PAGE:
Which soil profiles?

In August, we posted a new collection of more than 3,400 soil profiles that are converted/formatted for crop model applications, based on the WISE 1.1 Soil Profile Database. Utilizing this new soil profiles, as described in the post, we anticipate crop modeling studies to expand their coverage areas even to the locations where no soil measurement data was previously available. For the questions of exactly how, here is a quick example application that can help you find the one(s).

Unless there is soil information collected on site exactly for the modeling purpose, your best bet on soils would be to find the closest match from the pool of available soil profiles. Depending on the scope of study, what aspects of the soils make the best/closest match can vary.

Here we set the criteria with four variables: organic carbon content, texture, available soil water content, and soil type (but this could be easily expanded to whichever variables are significant for the specific scope of study at hand). Starting from more than 3,400 soil profiles, you can narrow the list down to the profile that comes closest to fitting the specific conditions of your study site by changing the values of these four variables. Once you've found a reasonable subset of soil profiles, you can export their list, find the particular soil profile from the database file (downloadable here) and use them in your crop model application.

This quick example implies that some information about the soil properties should be available.  We assume that the minimum information available includes soil texture, some measures of fertility, and the water availability. These are also particularly sensitive properties for crop models thus they are used as the basis of the HC27 Generic Soil Profiles.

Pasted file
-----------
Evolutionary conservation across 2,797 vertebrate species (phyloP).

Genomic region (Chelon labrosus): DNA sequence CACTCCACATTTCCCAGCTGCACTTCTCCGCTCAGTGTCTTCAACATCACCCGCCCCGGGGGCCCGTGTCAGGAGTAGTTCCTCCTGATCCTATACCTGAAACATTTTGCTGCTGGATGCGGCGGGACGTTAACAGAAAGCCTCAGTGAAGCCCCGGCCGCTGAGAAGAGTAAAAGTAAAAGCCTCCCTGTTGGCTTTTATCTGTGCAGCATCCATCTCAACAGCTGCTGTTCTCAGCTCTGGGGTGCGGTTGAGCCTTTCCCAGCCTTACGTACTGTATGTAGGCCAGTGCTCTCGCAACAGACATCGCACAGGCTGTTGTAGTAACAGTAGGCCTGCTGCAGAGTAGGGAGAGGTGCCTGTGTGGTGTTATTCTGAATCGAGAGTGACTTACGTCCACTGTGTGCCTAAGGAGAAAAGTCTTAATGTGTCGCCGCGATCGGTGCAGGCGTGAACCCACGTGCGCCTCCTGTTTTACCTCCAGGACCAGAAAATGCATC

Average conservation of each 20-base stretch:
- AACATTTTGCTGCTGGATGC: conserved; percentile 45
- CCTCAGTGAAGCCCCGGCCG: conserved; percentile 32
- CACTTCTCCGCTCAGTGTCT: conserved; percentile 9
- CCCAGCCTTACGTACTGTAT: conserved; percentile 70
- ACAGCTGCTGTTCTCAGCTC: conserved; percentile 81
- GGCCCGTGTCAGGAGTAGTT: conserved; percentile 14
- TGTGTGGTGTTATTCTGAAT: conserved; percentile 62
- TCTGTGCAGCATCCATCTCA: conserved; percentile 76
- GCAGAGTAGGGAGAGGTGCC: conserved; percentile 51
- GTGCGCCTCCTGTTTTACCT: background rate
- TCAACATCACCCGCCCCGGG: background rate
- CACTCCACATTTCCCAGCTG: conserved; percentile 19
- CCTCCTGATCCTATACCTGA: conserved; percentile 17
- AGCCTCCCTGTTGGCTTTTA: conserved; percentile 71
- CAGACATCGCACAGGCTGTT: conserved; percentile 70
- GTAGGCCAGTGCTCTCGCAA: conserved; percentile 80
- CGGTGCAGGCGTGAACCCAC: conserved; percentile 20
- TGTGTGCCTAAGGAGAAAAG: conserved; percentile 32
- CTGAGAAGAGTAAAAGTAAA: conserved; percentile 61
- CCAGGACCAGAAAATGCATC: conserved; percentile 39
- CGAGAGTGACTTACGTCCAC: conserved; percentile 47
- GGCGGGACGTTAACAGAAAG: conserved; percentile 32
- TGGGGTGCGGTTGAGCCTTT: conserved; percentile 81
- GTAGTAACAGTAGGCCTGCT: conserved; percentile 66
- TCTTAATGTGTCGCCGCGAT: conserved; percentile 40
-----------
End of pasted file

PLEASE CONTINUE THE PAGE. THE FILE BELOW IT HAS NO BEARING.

When this minimum information is not available, global soil databases, such as the Harmonized World Soil Database, can provide rough estimates; however, some properties are highly dependent on the land use and management history so that they change over time. In addition, the more soil profiles become available to us, the better the chances are of finding the closest matches in the pool of soil profiles for particular conditions.

There is a good chance that the team behind this work (the universities of Georgia and Florida) continues their work using the latest version of WISE database (v3.1) to expand the pool to more than 10,000 soil profiles in a near future; we will keep you posted on the progress.


HarvestChoice, 2010. "Which Soil Profile(s) to Choose?." International Food Policy Research Institute, Washington, DC., and University of Minnesota, St. Paul, MN. Available online at http://harvestchoice.org/node/1440.

Sep 17, 2010